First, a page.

Background: Costimulatory and cellular adhesion molecules are thought to be essential components of antigen presentation in the immune response to cancer. The current studies examine gene transfer utilizing herpes viral amplicon vectors (HSV) to direct surface expression of adhesion molecules, and specifically evaluate the potential of a tumor-expressing intercellular adhesion molecule-1 (ICAM-1) to elicit an anti-tumor response. Materials and Methods: The human ICAM-1 (hICAM1) gene was inserted into an HSV amplicon vector and tested in a transplantable rat hepatocellular carcinoma and in a human colorectal cancer cell line. Cell surface ICAM-1 expression was assessed by flow cytometry. Lymphocyte binding to HSV-hICAM1-transduced cells was compared with that to cells transduced with HSV not carrying the ICAM gene. Tumorigenicity of HSV-hICAM1-transduced tumor cells were tested in syngeneic Buffalo rats. Additionally, immunization with irradiated (10,000 rads) HSV-hICAM1-transduced tumor cells was performed to determine its effect on tumor growth. Results: A 20-min exposure of tumor cells at a multiplicity of infection (MOI) of 1 resulted in high-level cell surface expression of human ICAM in approximately 25% of tumor cells. Transduced rat or human tumor cells exhibited significantly enhanced binding of lymphocytes (p < 0.05). HSV-hICAM1-transduced cells elicited an increase in infiltration by CD4+ lymphocytes in vivo and exhibited decreased tumorigenicity. Immunization with irradiated HSV-hICAM1-transduced cells protected against growth of subsequent injected parental tumor cells. Conclusions: HSV amplicon-mediated gene transfer is an efficient method for modifying the cell surface expression of adhesion molecules. Increased tumor expression of ICAM-1 represents a promising immune anti-cancer strategy.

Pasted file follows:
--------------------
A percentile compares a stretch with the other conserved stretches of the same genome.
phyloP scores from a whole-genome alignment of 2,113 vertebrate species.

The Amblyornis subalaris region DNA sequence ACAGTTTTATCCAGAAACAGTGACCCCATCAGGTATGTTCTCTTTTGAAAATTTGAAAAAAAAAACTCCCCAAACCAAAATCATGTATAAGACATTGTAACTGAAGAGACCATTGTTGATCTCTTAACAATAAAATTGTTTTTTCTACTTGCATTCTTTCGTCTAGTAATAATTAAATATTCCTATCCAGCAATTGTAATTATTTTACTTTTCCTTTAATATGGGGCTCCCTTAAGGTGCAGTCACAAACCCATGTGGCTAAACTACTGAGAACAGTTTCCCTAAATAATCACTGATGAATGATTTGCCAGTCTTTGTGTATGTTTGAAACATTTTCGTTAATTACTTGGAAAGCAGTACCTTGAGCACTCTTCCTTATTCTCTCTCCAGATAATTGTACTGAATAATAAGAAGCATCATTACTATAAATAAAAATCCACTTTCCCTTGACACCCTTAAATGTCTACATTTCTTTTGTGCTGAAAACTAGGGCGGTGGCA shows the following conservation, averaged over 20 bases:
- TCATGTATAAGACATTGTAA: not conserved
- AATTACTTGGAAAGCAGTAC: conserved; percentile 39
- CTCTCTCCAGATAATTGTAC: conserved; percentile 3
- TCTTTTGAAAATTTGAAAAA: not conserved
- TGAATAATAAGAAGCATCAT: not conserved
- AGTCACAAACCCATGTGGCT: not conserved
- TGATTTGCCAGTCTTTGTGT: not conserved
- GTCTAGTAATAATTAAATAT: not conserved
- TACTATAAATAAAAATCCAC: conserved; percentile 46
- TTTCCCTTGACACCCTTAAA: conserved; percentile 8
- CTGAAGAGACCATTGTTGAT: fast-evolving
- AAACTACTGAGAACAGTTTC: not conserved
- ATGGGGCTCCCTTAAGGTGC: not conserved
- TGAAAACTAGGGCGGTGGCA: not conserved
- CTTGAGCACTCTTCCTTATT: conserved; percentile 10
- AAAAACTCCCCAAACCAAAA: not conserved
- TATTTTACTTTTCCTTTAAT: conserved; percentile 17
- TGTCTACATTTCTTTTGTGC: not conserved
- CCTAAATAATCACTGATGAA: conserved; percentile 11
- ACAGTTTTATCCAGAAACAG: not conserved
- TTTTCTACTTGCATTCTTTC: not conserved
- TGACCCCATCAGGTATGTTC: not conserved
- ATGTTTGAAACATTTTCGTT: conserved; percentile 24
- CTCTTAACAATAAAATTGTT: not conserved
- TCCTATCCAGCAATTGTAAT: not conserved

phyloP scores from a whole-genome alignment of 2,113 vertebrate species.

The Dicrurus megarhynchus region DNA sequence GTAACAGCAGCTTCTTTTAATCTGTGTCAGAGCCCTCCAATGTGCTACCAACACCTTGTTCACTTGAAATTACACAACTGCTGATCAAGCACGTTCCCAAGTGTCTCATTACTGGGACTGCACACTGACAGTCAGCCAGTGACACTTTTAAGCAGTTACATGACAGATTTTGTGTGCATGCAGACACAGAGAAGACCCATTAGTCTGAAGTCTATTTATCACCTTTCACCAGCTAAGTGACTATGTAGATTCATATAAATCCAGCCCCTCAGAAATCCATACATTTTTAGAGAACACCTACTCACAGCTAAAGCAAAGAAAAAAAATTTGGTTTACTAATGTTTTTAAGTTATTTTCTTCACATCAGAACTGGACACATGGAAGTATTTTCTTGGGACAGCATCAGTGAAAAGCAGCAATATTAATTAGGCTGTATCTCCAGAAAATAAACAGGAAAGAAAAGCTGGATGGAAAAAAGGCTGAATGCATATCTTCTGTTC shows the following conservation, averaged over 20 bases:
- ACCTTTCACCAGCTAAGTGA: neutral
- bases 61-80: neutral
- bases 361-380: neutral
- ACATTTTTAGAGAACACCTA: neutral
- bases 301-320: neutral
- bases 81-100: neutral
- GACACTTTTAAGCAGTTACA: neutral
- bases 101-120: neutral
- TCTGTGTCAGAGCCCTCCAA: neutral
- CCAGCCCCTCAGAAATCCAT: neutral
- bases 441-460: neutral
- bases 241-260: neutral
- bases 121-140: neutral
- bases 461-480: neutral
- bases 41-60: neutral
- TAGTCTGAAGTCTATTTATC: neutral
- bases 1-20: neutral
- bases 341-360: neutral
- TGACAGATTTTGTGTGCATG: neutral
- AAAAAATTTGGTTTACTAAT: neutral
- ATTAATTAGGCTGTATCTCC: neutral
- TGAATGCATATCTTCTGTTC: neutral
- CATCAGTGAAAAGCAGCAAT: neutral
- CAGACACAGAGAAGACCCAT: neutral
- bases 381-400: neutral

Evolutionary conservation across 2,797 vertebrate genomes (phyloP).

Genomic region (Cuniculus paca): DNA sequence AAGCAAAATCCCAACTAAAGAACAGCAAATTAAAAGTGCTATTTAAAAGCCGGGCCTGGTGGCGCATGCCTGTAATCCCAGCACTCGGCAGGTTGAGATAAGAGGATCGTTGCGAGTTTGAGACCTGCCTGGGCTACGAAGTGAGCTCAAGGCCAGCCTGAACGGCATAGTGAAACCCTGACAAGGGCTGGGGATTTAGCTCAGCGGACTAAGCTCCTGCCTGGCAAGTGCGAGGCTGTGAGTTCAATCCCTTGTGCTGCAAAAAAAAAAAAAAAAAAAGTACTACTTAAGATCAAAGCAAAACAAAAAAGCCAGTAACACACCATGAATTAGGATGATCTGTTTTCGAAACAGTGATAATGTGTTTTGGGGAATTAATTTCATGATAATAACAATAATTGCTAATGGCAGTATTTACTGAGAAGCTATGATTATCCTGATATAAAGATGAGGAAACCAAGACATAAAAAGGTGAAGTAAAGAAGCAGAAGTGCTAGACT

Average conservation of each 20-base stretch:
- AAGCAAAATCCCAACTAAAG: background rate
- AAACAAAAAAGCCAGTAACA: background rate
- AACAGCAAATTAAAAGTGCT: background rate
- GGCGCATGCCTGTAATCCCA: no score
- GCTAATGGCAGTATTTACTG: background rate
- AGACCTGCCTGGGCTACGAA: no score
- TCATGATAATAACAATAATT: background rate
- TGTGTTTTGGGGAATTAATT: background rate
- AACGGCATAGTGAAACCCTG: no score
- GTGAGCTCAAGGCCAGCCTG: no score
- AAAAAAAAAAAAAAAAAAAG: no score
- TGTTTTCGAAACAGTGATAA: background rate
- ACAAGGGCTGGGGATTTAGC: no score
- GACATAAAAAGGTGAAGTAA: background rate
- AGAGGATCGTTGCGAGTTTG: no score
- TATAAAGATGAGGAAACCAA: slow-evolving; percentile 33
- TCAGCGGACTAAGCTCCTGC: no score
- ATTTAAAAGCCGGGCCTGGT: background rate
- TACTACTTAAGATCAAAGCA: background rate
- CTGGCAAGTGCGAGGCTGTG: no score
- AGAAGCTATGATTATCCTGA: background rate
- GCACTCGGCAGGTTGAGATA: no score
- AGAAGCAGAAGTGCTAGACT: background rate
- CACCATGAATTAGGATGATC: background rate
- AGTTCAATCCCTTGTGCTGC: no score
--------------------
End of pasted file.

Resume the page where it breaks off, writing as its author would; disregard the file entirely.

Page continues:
|Original language||English (US)|
|Number of pages||11|
|Publication status||Published - Dec 1 1999|
ASJC Scopus subject areas
- Molecular Medicine
- Molecular Biology